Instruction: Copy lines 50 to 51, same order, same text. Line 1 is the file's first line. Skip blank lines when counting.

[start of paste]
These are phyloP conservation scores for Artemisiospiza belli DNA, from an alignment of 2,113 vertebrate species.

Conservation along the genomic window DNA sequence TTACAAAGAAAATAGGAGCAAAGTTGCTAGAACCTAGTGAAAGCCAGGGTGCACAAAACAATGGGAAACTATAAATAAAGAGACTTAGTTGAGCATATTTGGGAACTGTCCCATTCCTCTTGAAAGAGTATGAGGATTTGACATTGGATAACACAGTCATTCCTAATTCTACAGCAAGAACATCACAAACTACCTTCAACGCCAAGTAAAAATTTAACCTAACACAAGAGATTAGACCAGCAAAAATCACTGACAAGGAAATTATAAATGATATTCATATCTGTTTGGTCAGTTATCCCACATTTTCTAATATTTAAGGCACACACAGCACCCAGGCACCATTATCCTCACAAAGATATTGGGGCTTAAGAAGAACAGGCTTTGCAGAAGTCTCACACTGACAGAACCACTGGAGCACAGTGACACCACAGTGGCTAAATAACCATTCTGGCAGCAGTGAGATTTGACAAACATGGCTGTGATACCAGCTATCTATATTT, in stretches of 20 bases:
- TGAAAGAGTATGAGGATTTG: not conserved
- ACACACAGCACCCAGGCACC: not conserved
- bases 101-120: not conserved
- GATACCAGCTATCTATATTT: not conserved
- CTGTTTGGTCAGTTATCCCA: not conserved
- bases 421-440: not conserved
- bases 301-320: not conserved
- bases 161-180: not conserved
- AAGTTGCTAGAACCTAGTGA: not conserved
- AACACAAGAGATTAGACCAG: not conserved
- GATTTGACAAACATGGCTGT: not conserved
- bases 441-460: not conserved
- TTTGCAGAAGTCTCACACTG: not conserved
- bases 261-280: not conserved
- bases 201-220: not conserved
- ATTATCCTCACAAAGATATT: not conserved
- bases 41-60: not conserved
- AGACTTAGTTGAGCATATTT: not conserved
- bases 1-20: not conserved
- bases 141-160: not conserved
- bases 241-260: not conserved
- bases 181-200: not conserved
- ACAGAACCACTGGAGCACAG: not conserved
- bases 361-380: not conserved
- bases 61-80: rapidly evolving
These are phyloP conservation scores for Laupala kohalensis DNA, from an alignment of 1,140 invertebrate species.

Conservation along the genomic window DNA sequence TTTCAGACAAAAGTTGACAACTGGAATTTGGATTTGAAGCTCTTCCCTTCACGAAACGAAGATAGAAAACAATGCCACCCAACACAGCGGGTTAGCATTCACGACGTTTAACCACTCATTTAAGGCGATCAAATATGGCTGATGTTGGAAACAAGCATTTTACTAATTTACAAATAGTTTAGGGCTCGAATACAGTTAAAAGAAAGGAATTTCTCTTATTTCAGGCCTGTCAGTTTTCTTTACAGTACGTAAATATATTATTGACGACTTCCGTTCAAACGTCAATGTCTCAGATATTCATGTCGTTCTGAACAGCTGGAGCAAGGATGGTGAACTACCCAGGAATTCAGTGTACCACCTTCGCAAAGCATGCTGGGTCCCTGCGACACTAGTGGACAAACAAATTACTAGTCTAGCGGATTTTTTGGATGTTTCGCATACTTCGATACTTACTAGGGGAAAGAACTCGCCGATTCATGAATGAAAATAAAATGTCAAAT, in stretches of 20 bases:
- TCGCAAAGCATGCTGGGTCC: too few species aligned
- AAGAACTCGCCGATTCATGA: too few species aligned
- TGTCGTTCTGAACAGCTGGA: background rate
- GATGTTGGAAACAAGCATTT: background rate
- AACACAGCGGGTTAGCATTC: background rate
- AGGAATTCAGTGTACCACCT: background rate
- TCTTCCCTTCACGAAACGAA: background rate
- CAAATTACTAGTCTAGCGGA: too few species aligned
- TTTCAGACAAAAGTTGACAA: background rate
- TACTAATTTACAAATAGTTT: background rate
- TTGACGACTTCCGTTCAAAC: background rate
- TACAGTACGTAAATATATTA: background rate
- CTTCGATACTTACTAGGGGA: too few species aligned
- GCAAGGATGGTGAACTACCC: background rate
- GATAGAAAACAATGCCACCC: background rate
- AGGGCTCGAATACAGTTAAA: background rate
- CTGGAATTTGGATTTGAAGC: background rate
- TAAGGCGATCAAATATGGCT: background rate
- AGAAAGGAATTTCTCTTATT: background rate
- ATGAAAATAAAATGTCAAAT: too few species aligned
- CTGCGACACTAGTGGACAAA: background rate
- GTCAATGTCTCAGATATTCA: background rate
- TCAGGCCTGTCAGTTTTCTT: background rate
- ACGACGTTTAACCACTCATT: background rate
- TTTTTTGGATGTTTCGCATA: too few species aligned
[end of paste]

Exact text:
- CTGCGACACTAGTGGACAAA: background rate
- GTCAATGTCTCAGATATTCA: background rate